Now that my 8 rounds of “CHOP (*) therapy” are behind me, I am close to the two-month milestone of a chemo-free life and being almost medication-free. I would like to think that I am also “cancer free” but that will be my oncologist’s call. I am not holding my breath yet.
(*) Note: CHOP is an acronym for a cocktail of chemotherapy drugs made up of Cyclophosphamide, Doxorubicin (or Adriamycin), Vincristine (Oncovin) and Prednisolone.
In the meantime, I am starting to see some new hair growth. I must say that, out of the starting block, I pre-empted the transition to the messy process of gradual hair loss by submitting my dome to a radical deforestation. Indeed, while it may seem pretentious, I kind of fancy the Yul Brynner, Patrick Stuart or Bruce Willis look. Don’t women find them sexy? A few good things about going bald are not having “bad hair days”, that “bed hair” look, “tuque hair” in the winter, and saving a bundle on the cost of haircuts, shampoo and conditioner, not to mention styling gel. Unfortunately, all this comes at the cost of my head being more sensitive to drafts, cooler temperatures and, of course, pesky mosquitoes in the summer.
Unfortunately, after 2 months of being chemo-free, I only have a few sparse patches of black and white baby peach fuzz to show. The funny thing though, is that my beard is coming back with a vengeance; the only difference is that now it is snow white. A wise guy I know suggested that I let it grow out to a full beard and take on a part time job as Santa Claus with an authentic beard. I do not intend to quit my day job yet.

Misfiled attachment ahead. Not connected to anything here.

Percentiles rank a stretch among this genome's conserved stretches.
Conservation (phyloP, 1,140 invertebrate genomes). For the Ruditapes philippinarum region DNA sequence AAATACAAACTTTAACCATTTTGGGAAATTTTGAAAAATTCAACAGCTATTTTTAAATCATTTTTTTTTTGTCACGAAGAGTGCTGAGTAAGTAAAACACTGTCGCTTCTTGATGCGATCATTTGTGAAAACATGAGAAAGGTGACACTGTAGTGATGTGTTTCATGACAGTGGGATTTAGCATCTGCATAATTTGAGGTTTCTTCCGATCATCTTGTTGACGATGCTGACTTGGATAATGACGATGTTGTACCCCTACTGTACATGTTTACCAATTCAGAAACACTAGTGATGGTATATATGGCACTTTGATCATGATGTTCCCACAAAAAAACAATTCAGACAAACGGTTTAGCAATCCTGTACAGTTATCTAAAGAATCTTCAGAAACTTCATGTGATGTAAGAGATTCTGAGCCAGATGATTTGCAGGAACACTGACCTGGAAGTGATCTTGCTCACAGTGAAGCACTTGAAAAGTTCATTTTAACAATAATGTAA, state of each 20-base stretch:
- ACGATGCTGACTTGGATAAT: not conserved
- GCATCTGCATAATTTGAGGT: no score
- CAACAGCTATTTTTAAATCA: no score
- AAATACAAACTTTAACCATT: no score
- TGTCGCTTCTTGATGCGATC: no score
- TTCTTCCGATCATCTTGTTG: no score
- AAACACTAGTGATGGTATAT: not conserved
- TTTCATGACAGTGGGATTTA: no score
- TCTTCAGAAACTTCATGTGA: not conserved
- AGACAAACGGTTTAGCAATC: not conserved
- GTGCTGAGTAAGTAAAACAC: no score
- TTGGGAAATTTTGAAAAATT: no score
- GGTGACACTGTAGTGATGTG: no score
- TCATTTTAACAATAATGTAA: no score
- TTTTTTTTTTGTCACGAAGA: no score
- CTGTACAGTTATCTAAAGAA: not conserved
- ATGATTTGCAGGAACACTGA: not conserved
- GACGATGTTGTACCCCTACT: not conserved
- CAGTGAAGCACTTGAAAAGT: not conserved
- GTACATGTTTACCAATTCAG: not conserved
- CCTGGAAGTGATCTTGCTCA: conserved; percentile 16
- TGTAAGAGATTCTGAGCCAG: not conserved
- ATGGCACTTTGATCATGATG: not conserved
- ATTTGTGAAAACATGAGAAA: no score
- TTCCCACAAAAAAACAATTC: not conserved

Well to have fun with this life of chemo-induced baldness and to avoid any UV exposure to my scalp, I started a collection of assorted “cranium covers”. This year, collecting various styles of headdress has become one of my new passions. Because I was rather bored with the classic baseball cap, I sought out diverse forms of head gear. These ranged from a straw hat, a black spandex biker-style bandana, a white tennis-style bandana with the required Nike logo, a 60s style blue bandana, a newage head wrap with a batik paisley motif and an assortment of Middle-East Kufi skull caps. My fall and winter collection includes a classic Basque French beret directly from Paris and a Mountie style fur hat custom made from my aunt’s old muskrat coat. I can just imagine her rolling over in her grave. Of course for bedtime, a traditional Quebecois tuque does the job. I am not quite ready to don a turban of fez yet; that would be too eccentric no? While I recognize that being diagnosed with cancer is life-changing event, I am not quite ready to go that far!
Reactions to my diverse head adornments have ranged from indifference, mild amusement, curious looks, and compliments from the staff at the chemo infusion center. On one occasio, I was completely ignored when I , wearing a kufi skull cap, addressed someone, to pay them a compliment them on their pair of road bikes. (I love bikes).
I am now toying with the idea of adopting the “el duomo” look. Apart from the practical aspects, it is also a reminder for me of my journey to “Cancerland”; lest I forget my voyage to “the undiscover’d country, from who’s boune no traveller returns”. In the end, it is my way of having fun and coping with all this. “Qui rit se guérit” — He who laugh heals himself.